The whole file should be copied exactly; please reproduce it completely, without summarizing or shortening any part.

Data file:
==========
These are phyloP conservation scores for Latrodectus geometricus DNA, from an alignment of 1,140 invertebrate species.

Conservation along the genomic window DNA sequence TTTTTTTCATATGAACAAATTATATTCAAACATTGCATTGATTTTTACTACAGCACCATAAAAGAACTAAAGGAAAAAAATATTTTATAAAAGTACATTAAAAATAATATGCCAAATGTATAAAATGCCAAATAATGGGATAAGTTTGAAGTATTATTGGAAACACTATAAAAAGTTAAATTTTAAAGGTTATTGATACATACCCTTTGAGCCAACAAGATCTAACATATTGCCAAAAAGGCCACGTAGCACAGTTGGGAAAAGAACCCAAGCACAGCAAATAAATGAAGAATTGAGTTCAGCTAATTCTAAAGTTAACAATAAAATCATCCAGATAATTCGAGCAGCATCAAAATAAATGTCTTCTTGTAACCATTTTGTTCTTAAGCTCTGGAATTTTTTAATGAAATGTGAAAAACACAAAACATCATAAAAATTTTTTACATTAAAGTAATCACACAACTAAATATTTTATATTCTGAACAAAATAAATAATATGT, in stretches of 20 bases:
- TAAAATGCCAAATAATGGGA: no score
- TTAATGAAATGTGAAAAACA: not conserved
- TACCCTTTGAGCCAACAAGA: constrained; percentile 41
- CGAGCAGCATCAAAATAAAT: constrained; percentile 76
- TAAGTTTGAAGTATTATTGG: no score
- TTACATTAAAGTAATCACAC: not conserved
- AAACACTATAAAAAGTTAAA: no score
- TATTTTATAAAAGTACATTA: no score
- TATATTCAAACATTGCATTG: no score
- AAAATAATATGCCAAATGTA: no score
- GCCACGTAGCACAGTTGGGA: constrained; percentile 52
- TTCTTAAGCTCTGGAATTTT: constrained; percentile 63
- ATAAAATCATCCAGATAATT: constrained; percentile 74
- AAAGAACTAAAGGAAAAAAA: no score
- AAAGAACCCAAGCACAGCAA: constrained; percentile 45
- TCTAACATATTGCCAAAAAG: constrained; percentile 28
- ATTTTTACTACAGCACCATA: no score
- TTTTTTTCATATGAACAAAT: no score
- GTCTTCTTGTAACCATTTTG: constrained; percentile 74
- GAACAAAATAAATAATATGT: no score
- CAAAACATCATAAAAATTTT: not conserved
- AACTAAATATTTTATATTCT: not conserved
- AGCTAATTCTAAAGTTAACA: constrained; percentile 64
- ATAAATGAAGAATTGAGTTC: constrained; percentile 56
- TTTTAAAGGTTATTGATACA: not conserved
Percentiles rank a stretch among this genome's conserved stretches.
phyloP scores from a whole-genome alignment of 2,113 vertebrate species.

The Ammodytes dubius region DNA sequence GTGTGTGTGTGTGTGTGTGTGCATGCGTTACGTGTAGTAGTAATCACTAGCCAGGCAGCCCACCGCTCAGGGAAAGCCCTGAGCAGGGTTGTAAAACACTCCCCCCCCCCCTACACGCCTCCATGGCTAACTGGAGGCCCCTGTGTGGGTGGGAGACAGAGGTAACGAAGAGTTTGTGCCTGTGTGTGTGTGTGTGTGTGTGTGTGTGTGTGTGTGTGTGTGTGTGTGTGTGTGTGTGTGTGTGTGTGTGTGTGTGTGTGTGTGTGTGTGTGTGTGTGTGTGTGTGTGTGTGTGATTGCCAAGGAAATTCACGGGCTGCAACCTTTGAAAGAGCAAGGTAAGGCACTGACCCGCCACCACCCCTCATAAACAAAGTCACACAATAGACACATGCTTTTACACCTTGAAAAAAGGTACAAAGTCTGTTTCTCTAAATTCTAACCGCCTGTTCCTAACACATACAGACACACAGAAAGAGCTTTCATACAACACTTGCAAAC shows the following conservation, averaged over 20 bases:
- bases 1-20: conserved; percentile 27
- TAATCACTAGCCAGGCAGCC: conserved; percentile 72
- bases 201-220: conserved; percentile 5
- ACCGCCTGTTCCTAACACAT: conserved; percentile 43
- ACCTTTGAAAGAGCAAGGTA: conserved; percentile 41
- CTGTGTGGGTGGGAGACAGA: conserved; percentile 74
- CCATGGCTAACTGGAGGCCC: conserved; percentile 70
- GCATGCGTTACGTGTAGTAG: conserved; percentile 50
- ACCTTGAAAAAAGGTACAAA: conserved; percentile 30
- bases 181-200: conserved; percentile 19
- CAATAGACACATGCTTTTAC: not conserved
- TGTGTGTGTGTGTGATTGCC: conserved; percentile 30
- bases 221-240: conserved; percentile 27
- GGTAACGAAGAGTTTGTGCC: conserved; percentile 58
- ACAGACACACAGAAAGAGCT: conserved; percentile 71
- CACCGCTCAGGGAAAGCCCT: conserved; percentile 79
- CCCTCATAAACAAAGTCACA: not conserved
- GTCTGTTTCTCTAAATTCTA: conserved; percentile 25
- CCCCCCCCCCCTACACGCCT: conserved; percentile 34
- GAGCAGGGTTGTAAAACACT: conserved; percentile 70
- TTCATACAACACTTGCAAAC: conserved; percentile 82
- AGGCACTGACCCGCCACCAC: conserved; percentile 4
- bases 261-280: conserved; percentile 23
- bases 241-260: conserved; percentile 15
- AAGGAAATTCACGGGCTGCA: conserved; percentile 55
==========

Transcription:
These are phyloP conservation scores for Latrodectus geometricus DNA, from an alignment of 1,140 invertebrate species.

Conservation along the genomic window DNA sequence TTTTTTTCATATGAACAAATTATATTCAAACATTGCATTGATTTTTACTACAGCACCATAAAAGAACTAAAGGAAAAAAATATTTTATAAAAGTACATTAAAAATAATATGCCAAATGTATAAAATGCCAAATAATGGGATAAGTTTGAAGTATTATTGGAAACACTATAAAAAGTTAAATTTTAAAGGTTATTGATACATACCCTTTGAGCCAACAAGATCTAACATATTGCCAAAAAGGCCACGTAGCACAGTTGGGAAAAGAACCCAAGCACAGCAAATAAATGAAGAATTGAGTTCAGCTAATTCTAAAGTTAACAATAAAATCATCCAGATAATTCGAGCAGCATCAAAATAAATGTCTTCTTGTAACCATTTTGTTCTTAAGCTCTGGAATTTTTTAATGAAATGTGAAAAACACAAAACATCATAAAAATTTTTTACATTAAAGTAATCACACAACTAAATATTTTATATTCTGAACAAAATAAATAATATGT, in stretches of 20 bases:
- TAAAATGCCAAATAATGGGA: no score
- TTAATGAAATGTGAAAAACA: not conserved
- TACCCTTTGAGCCAACAAGA: constrained; percentile 41
- CGAGCAGCATCAAAATAAAT: constrained; percentile 76
- TAAGTTTGAAGTATTATTGG: no score
- TTACATTAAAGTAATCACAC: not conserved
- AAACACTATAAAAAGTTAAA: no score
- TATTTTATAAAAGTACATTA: no score
- TATATTCAAACATTGCATTG: no score
- AAAATAATATGCCAAATGTA: no score
- GCCACGTAGCACAGTTGGGA: constrained; percentile 52
- TTCTTAAGCTCTGGAATTTT: constrained; percentile 63
- ATAAAATCATCCAGATAATT: constrained; percentile 74
- AAAGAACTAAAGGAAAAAAA: no score
- AAAGAACCCAAGCACAGCAA: constrained; percentile 45
- TCTAACATATTGCCAAAAAG: constrained; percentile 28
- ATTTTTACTACAGCACCATA: no score
- TTTTTTTCATATGAACAAAT: no score
- GTCTTCTTGTAACCATTTTG: constrained; percentile 74
- GAACAAAATAAATAATATGT: no score
- CAAAACATCATAAAAATTTT: not conserved
- AACTAAATATTTTATATTCT: not conserved
- AGCTAATTCTAAAGTTAACA: constrained; percentile 64
- ATAAATGAAGAATTGAGTTC: constrained; percentile 56
- TTTTAAAGGTTATTGATACA: not conserved
Percentiles rank a stretch among this genome's conserved stretches.
phyloP scores from a whole-genome alignment of 2,113 vertebrate species.

The Ammodytes dubius region DNA sequence GTGTGTGTGTGTGTGTGTGTGCATGCGTTACGTGTAGTAGTAATCACTAGCCAGGCAGCCCACCGCTCAGGGAAAGCCCTGAGCAGGGTTGTAAAACACTCCCCCCCCCCCTACACGCCTCCATGGCTAACTGGAGGCCCCTGTGTGGGTGGGAGACAGAGGTAACGAAGAGTTTGTGCCTGTGTGTGTGTGTGTGTGTGTGTGTGTGTGTGTGTGTGTGTGTGTGTGTGTGTGTGTGTGTGTGTGTGTGTGTGTGTGTGTGTGTGTGTGTGTGTGTGTGTGTGTGTGTGTGTGATTGCCAAGGAAATTCACGGGCTGCAACCTTTGAAAGAGCAAGGTAAGGCACTGACCCGCCACCACCCCTCATAAACAAAGTCACACAATAGACACATGCTTTTACACCTTGAAAAAAGGTACAAAGTCTGTTTCTCTAAATTCTAACCGCCTGTTCCTAACACATACAGACACACAGAAAGAGCTTTCATACAACACTTGCAAAC shows the following conservation, averaged over 20 bases:
- bases 1-20: conserved; percentile 27
- TAATCACTAGCCAGGCAGCC: conserved; percentile 72
- bases 201-220: conserved; percentile 5
- ACCGCCTGTTCCTAACACAT: conserved; percentile 43
- ACCTTTGAAAGAGCAAGGTA: conserved; percentile 41
- CTGTGTGGGTGGGAGACAGA: conserved; percentile 74
- CCATGGCTAACTGGAGGCCC: conserved; percentile 70
- GCATGCGTTACGTGTAGTAG: conserved; percentile 50
- ACCTTGAAAAAAGGTACAAA: conserved; percentile 30
- bases 181-200: conserved; percentile 19
- CAATAGACACATGCTTTTAC: not conserved
- TGTGTGTGTGTGTGATTGCC: conserved; percentile 30
- bases 221-240: conserved; percentile 27
- GGTAACGAAGAGTTTGTGCC: conserved; percentile 58
- ACAGACACACAGAAAGAGCT: conserved; percentile 71
- CACCGCTCAGGGAAAGCCCT: conserved; percentile 79
- CCCTCATAAACAAAGTCACA: not conserved
- GTCTGTTTCTCTAAATTCTA: conserved; percentile 25
- CCCCCCCCCCCTACACGCCT: conserved; percentile 34
- GAGCAGGGTTGTAAAACACT: conserved; percentile 70
- TTCATACAACACTTGCAAAC: conserved; percentile 82
- AGGCACTGACCCGCCACCAC: conserved; percentile 4
- bases 261-280: conserved; percentile 23
- bases 241-260: conserved; percentile 15
- AAGGAAATTCACGGGCTGCA: conserved; percentile 55